“Oh, the depth of the riches and wisdom and knowledge of God! How inscrutable are his judgments and how unsearchable his ways!” Romans 11:33-36.
We’re moving into the dog days of summer, and for the past few days, it’s unusually warm here in Monterey.
More to the point, we are witnessing firestorms across California with the loss of lives, destruction of homes, and plenty of acrid smoke. Stay safe!
Last week, August 15, the feast of the Assumption, remains a signal for me. As a student and later as a teacher, this feast day meant the lazy days at the Jersey Shore would end soon, Labor Day is not far away, and the beginning of a new academic year.
Well, not so much this year! This ritual is very different for teachers and students as we take on new forms of learning both at home and in online learning communities.
My prayers and encouragement! I marvel at your ability to adapt to this time of COVID-19. Our present “shelter in place” orders so intended for the protection and safety hang on us like a heavy weight.
Today’s gospel passage contains two of the three-hundred and seven questions that Jesus asked in the New Testament. In Matthew’s gospel, Jesus is on a tour of his native land.
Last week at Mass, we read that Jesus and his band of followers were in Tyre and Sidon, present-day Lebanon. We learn they are in the town of Caesarea Philippi, a Roman enclave, on the Golan Heights, again on the border of Lebanon and present-day Israel.
Jesus encountered so many people in need – those whose pains were healed by his touch, and those whose personal burdens were lifted by his encouraging words. All these people were touched by his kindness — women, and men, children, but mostly “the poor in spirit.”
His disciples were more than mere handlers of this road tour. Instead, Jesus inquired whether they were willing to be true leaders of his spiritual movement. He asked: Who do people say that the Son of Man is?” Their individual and first-hand experience of him and his ministry had to have affected their impressions of him. For this reason, Jesus asked: “But who do you say that I am?”
Here is the central question for all believers, coming to know Jesus, the human face of God. Jesus rewarded his disciples and Apostles, with the “keys to the kingdom of heaven.” At this point, they understood little of what would unfold in Jesus’s life and their own lives. Nonetheless, Jesus’s ministry gave voice to their optimism, kindness, and hope.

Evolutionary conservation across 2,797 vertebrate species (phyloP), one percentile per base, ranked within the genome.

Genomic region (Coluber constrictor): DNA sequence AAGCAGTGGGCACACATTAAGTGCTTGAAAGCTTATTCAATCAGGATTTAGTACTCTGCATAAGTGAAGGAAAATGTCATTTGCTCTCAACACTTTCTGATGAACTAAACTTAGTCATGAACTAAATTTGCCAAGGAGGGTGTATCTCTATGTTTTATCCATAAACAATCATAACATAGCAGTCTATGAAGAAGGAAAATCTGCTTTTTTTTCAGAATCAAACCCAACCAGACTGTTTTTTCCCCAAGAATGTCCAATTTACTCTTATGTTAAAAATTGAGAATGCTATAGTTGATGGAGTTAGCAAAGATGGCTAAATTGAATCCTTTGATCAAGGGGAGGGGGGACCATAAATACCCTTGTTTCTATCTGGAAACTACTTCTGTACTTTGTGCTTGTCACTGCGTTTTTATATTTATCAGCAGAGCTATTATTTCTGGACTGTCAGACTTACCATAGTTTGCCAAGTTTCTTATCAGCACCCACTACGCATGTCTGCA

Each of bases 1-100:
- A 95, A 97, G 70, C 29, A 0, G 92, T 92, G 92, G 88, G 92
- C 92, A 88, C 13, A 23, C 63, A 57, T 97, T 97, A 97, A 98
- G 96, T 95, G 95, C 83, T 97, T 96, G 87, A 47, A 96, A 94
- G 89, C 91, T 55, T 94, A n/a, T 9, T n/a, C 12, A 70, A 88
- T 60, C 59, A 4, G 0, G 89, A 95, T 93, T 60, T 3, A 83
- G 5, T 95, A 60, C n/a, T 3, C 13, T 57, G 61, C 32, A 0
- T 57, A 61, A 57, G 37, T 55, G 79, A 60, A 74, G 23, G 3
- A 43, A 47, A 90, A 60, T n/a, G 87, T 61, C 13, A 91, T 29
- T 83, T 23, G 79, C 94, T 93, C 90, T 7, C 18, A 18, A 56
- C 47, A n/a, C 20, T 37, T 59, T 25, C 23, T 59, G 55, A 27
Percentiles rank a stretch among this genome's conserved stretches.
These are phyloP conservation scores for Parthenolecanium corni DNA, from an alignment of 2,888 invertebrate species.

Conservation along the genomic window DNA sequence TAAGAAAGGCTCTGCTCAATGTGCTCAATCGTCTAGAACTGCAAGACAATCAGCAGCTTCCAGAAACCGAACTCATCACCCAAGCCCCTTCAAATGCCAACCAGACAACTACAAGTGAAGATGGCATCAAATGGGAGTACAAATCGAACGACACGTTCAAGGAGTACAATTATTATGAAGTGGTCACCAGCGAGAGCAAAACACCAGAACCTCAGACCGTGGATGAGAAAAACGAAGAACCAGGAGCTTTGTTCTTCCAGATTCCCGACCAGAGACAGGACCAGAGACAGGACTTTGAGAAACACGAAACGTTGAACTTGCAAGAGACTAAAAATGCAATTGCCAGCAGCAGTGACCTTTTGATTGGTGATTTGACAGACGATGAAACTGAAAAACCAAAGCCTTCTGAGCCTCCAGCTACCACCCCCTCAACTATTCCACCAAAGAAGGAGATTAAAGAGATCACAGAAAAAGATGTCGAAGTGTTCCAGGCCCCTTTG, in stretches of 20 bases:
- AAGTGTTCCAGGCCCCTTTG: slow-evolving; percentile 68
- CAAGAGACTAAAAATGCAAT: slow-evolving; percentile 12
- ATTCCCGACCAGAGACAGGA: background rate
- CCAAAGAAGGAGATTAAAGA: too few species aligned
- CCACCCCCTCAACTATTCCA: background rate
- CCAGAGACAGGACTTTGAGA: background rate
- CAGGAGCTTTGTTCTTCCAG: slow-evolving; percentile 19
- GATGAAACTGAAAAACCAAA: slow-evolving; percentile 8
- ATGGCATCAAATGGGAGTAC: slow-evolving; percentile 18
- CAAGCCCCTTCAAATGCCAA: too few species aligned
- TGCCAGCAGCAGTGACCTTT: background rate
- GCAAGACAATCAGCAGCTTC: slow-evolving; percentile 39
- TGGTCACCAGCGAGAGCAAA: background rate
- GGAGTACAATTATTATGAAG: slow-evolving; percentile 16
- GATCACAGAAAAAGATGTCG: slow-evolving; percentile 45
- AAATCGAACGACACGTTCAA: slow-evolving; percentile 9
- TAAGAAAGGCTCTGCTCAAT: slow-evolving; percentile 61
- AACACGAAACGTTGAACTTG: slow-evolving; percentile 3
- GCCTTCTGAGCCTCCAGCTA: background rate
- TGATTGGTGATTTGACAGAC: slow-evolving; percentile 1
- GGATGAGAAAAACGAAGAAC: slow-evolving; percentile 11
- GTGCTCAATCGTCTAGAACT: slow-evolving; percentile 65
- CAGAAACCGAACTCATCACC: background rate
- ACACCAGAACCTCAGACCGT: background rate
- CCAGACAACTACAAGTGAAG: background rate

We, too, have to act on behalf of Jesus’s ministry, especially in these days. Like no other time in my memory, the COVID-19 experience has challenged the best in us and calls each of us to greater kindness.
We have to take up a “ministry of kindness,” and this is something doable. Here’s an example.
Over the summer, I caught up on films that I had missed in their initial release. Recently, I watched “A Beautiful Day in the Neighborhood,” with Tom Hanks in the role of Fred Rogers, with Welsh actor Matthew Rhys, playing Lloyd Vogel, a journalist who’s on assignment to write a profile of Rogers for Esquire Magazine.
The premise of this movie is that Rogers, the TV icon for kids, is more a “shepherd of souls.” Rogers takes on the reporter’s tormented relations with his father, played by Chris Cooper. Here, in an almost biblical father/son struggle, simple kindness heals anger over past mistakes. It’s mostly a true story or parable adapted for film, set in the “land of make-believe” that uncanny valley of Rogers’ imagination.
Could the task of writing about a “living saint” mean the unmasking of artifice, in this case, an actor merely playing a role for television? For Lloyd Vogel, there is a reporter’s careful observation, where he witnesses Fred’s speaking “heart to heart” with kids in need. Thus, there is the pure unfolding of Fred’s unique strength of personal kindness.
In the end, Mr. Roger’s sole gift is to appreciate the child (and all people) not for what the child will be, but rather for who the child is right now!
Our teachers and staff at Santa Catalina, and our generous parents who have entrusted your daughters to us — take a moment to recall your own childhood. In Fred Rogers’ words, recall those wonderful ones who have “loved you into being.” Take a moment for reflection.
Our task is to appreciate these young women not for what they will be or might become, rather who they are at this very moment. We celebrate you, and we welcome all those new to Santa Catalina. You are the reason for our work day-to-day. Behind those COVID-19 protective masks, let’s have plenty of smiles to greet one another and the new academic year!
In this present work of ours, Jesus tells us that we are not far from the kingdom of God. Indeed, our kindness is the key to this invisible kingdom of the heart.
Despite the challenges to our health and safety and our current modes of learning, let’s work on the ministry of kindness. I’m confident we will get us through the days and weeks ahead and prosper for years to come!
Rosary Chapel, Santa Catalina School, Monterey, CA.